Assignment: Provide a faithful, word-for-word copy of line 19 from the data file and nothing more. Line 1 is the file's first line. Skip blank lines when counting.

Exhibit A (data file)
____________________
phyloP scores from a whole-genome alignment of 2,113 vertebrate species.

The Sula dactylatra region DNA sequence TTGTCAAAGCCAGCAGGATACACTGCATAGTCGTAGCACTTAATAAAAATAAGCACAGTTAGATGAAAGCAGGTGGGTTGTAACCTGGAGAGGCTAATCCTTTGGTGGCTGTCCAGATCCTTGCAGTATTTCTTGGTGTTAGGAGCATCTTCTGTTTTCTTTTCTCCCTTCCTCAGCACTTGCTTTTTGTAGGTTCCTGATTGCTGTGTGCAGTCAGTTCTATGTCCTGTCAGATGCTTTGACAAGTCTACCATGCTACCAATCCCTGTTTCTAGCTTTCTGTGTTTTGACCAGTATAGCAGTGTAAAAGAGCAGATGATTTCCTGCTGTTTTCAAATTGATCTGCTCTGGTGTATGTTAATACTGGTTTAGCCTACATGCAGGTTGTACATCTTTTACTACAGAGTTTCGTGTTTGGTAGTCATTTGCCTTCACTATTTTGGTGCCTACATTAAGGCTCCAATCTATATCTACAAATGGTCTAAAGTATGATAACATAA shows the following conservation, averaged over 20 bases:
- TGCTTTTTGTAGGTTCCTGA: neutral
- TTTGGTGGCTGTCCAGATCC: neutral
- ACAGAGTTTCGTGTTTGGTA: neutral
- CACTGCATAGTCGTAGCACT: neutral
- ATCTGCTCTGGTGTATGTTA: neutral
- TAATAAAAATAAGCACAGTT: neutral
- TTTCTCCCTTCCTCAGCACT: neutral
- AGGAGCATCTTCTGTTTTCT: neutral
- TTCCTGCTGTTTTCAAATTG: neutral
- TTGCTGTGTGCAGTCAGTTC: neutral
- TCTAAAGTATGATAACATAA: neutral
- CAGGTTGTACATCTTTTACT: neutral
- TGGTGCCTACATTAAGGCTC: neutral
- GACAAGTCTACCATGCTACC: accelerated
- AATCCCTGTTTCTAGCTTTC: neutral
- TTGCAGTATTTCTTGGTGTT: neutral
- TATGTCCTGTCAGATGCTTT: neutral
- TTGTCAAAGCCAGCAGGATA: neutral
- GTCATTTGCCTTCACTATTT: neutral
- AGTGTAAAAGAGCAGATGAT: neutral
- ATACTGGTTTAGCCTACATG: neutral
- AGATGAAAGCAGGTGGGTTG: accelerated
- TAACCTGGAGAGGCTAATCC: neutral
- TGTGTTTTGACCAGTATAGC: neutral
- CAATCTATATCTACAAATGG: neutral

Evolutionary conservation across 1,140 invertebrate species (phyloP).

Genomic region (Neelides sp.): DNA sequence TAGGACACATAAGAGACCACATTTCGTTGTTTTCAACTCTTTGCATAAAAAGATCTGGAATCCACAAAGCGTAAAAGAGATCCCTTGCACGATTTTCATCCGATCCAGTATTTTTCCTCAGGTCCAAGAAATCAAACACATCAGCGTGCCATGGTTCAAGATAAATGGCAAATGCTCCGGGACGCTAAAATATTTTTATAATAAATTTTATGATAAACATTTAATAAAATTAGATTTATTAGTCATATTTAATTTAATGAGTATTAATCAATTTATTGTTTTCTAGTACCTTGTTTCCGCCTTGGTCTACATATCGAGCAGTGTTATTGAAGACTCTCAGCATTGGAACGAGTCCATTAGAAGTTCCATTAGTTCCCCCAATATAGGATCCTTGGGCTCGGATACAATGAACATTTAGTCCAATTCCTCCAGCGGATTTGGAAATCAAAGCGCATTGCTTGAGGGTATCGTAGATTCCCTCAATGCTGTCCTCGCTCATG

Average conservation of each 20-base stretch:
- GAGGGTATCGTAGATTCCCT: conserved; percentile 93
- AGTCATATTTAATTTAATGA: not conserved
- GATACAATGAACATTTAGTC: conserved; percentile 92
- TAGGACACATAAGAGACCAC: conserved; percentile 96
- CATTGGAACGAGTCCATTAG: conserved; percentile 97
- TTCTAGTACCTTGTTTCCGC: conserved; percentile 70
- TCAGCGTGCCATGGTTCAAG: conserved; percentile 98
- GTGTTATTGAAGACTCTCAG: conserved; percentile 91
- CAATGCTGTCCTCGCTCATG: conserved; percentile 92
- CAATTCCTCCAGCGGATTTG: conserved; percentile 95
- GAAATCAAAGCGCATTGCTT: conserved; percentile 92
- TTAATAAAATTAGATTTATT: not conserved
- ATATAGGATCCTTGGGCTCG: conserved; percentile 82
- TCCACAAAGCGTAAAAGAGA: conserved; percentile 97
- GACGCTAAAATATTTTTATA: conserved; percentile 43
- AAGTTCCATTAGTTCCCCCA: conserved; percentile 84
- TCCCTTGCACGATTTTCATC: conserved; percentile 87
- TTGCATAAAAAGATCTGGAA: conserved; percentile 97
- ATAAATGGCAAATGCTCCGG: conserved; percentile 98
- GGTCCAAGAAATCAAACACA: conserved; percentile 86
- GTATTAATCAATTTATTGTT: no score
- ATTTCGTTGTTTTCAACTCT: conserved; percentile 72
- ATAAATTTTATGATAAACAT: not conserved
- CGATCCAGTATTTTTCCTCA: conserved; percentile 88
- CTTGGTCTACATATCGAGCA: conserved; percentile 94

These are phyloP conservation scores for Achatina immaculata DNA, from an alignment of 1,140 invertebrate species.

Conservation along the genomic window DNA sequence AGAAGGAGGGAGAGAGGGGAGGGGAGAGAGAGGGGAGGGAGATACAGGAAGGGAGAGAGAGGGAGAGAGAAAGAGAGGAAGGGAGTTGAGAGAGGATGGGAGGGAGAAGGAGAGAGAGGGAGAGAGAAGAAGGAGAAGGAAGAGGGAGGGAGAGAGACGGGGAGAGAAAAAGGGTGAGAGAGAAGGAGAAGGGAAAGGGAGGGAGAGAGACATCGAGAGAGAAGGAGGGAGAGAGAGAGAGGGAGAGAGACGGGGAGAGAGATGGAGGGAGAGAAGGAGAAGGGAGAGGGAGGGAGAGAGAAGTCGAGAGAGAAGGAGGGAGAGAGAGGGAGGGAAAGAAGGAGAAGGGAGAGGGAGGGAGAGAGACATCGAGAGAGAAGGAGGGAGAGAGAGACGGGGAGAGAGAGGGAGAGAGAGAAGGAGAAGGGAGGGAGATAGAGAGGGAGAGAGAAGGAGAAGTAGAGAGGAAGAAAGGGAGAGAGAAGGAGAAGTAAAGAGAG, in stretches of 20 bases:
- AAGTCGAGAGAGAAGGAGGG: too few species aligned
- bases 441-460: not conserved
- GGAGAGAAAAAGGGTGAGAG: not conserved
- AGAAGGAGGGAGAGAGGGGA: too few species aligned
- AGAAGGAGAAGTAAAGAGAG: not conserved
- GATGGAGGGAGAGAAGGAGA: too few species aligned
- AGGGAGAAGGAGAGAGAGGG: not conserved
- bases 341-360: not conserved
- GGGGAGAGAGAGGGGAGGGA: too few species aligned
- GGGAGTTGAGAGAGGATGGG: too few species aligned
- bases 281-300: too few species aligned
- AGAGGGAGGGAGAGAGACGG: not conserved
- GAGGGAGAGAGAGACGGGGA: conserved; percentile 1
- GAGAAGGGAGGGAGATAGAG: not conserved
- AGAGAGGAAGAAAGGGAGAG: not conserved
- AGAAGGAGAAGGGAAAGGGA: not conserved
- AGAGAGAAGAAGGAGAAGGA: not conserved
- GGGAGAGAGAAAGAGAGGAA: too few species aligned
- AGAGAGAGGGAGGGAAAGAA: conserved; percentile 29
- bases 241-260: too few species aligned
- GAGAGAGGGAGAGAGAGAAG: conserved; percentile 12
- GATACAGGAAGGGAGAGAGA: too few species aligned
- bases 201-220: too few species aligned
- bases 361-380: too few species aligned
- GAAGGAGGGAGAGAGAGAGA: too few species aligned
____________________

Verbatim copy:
- TATGTCCTGTCAGATGCTTT: neutral